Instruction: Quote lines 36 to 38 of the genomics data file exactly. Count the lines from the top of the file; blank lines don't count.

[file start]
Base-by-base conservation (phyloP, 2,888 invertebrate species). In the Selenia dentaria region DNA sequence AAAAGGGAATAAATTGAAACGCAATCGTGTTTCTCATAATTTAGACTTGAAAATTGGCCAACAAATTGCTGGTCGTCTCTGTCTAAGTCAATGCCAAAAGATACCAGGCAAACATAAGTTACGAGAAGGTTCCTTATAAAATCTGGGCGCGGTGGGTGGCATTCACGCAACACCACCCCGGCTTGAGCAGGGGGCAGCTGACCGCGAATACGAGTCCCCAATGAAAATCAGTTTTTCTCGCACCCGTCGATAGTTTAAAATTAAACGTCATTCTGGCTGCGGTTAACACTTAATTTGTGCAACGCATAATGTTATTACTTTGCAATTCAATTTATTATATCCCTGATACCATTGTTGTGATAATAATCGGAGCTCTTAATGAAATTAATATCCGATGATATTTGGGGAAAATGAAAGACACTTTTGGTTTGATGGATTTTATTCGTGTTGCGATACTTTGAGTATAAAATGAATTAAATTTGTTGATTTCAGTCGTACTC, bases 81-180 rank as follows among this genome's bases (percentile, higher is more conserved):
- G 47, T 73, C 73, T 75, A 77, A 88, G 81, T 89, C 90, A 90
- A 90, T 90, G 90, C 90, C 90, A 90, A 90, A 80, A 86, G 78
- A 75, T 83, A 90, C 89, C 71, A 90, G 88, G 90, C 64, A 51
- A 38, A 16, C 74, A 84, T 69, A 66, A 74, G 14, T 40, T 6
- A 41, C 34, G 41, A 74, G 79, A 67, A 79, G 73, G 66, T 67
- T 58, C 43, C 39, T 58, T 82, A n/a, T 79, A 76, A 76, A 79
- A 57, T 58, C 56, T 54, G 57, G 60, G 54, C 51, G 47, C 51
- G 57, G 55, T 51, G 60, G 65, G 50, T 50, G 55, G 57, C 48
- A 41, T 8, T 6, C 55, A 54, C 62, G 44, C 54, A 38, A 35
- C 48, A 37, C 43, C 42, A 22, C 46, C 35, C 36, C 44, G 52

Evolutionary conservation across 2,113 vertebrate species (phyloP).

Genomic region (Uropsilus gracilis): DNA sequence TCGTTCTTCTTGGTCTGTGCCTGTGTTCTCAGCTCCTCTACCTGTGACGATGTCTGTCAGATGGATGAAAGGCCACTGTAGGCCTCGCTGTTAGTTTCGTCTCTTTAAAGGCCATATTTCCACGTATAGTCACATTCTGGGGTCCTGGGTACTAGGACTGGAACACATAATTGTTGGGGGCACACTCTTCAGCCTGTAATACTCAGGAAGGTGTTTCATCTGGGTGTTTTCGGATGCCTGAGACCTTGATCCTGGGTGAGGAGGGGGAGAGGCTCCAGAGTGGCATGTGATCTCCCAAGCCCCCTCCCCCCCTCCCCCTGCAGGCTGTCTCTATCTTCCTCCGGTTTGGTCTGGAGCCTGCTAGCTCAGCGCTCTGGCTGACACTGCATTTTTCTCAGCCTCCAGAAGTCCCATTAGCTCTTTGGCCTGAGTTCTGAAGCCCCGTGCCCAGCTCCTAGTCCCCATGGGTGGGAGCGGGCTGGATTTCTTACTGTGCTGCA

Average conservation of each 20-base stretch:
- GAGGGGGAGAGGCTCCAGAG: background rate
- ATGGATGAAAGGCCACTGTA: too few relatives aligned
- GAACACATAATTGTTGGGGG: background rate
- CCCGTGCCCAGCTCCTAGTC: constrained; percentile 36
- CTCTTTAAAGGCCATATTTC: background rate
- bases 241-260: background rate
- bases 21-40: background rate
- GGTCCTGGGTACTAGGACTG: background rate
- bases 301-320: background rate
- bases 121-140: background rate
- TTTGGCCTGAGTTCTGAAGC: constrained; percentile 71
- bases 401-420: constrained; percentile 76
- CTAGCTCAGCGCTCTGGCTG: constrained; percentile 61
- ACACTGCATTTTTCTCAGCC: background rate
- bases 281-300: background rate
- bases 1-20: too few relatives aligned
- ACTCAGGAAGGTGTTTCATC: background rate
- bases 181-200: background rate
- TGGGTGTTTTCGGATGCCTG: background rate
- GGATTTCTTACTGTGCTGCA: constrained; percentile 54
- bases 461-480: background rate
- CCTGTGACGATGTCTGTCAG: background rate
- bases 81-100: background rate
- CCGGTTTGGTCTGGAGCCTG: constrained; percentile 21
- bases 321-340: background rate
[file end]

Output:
- CCTGTGACGATGTCTGTCAG: background rate
- bases 81-100: background rate
- CCGGTTTGGTCTGGAGCCTG: constrained; percentile 21